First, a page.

Power Supply

Is it possible to power an arduino diecimila by connecting it to another arduino diecimila?

I have two that I'm using for a project. One of them is being used for USB communication and the other for MIDI but I don't want to have to use an external power supply and make another hole in my enclosure case.

Is this possible? Or advisable?

You should be able to bridge the +5v and Gnd from one board right over to the other with no problems that I can see. If you start drawing a lot of power, obviously your power supply needs to be able to source enough current for both boards.

The problem here is the voltage regulator on the board powered by USB.

This voltage regulator can only supply up to 200 mA without serious heatsinking.

Also a USB port on a PC can theoretically supply up to 500 mA, but you are not guaranteed that any given PC's USB port will actually do so.

So you should do some tests to see how much current each of your boards use, and do the math.

The problem here is the voltage regulator on the board powered by USB.

I don't think that is true. There is the USB and the voltage regulator, there are septate. The 3V3 line does come from a regulator inside the USB chip but when powering the arduino through the USB the power does not go through the regulator. Check out the schematic.

Forgive my ignorance. I'm new to all of this. How would I bridge the two?would I take the power? Could I solder a power connector to the 5v and ground pins of one Arduino and connect it to the second? Is there a more elegant way of doing this?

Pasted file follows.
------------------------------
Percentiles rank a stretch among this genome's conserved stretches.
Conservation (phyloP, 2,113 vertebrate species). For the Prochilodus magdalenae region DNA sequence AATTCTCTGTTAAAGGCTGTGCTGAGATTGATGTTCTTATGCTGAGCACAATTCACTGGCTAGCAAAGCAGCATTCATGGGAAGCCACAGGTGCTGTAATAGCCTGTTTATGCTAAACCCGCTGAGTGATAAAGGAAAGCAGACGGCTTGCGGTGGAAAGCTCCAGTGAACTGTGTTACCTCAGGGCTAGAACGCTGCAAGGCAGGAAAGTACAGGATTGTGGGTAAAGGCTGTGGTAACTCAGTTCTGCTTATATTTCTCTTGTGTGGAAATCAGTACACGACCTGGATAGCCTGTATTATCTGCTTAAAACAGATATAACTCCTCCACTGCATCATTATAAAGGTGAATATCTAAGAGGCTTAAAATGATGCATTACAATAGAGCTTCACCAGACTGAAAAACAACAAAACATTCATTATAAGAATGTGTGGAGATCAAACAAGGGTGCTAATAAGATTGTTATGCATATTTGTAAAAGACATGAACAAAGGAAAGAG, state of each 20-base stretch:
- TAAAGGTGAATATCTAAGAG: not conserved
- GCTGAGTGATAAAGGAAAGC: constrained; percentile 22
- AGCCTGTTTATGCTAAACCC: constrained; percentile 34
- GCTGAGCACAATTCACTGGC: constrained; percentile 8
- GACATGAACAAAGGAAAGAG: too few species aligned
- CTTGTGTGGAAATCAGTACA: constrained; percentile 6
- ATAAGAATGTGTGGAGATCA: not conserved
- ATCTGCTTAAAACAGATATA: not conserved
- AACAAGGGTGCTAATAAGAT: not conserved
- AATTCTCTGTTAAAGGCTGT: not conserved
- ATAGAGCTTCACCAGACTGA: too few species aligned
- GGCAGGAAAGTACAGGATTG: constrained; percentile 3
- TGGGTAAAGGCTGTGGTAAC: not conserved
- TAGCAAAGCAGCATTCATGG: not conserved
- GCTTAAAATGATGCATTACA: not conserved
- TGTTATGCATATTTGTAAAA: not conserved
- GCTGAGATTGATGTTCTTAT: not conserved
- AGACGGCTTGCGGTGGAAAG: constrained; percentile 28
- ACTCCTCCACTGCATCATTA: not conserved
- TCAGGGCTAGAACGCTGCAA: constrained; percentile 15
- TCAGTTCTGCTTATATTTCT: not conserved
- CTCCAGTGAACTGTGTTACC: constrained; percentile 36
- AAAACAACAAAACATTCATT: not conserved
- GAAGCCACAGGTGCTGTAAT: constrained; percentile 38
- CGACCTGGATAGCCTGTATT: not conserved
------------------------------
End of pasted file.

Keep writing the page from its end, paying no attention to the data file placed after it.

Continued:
I'm with Grumpy on this one, it's highly doubtful you'll run into any problems running two arduino's where one arduino runs fine.

I think the regulator issues are based more on the voltage... I've ran nearly 400 ma for.. I don't have an exact time.. but long enough to get warm. I'm guessing like 20 minutes ish? Was testing some servos.. and there was almost no heat dissipation.

But once I plugged the Arduino into a 9v Regulator (regulated, constantly puts out about 8.75 when it doesn't have a load) and did the same test.. got fairly warm very quick.

Just put the 5v line to the 5v line on the arduinos, and the ground to the ground. That'll power them both. Assuming one actually has power of course. :D

Just curious though, what's the reasoning behind trying to connect two boards? (they are boards right? not the chip alone?)

Ups, sorry

i got the regulator mixed up with the USB power, that is rubbish of course.

Thanks all. Basically Ive built an arduinome and have added an extra arduino to handle six pots for midi control. I had looked at multiplexing options but it would mean modding the OSC router as the current solution is buggy and I didn't want to add an external psu to keep things simple.

One of the arduinos is driving 64 LEDs and the other will just be converting the pots to midi info. Think it'll be fine?

Think it'll be fine?

Yes. Although to keep it simple I would have only used one Arduino. It could handle 6 pots and the LEDs easily with just the addition of a shift register.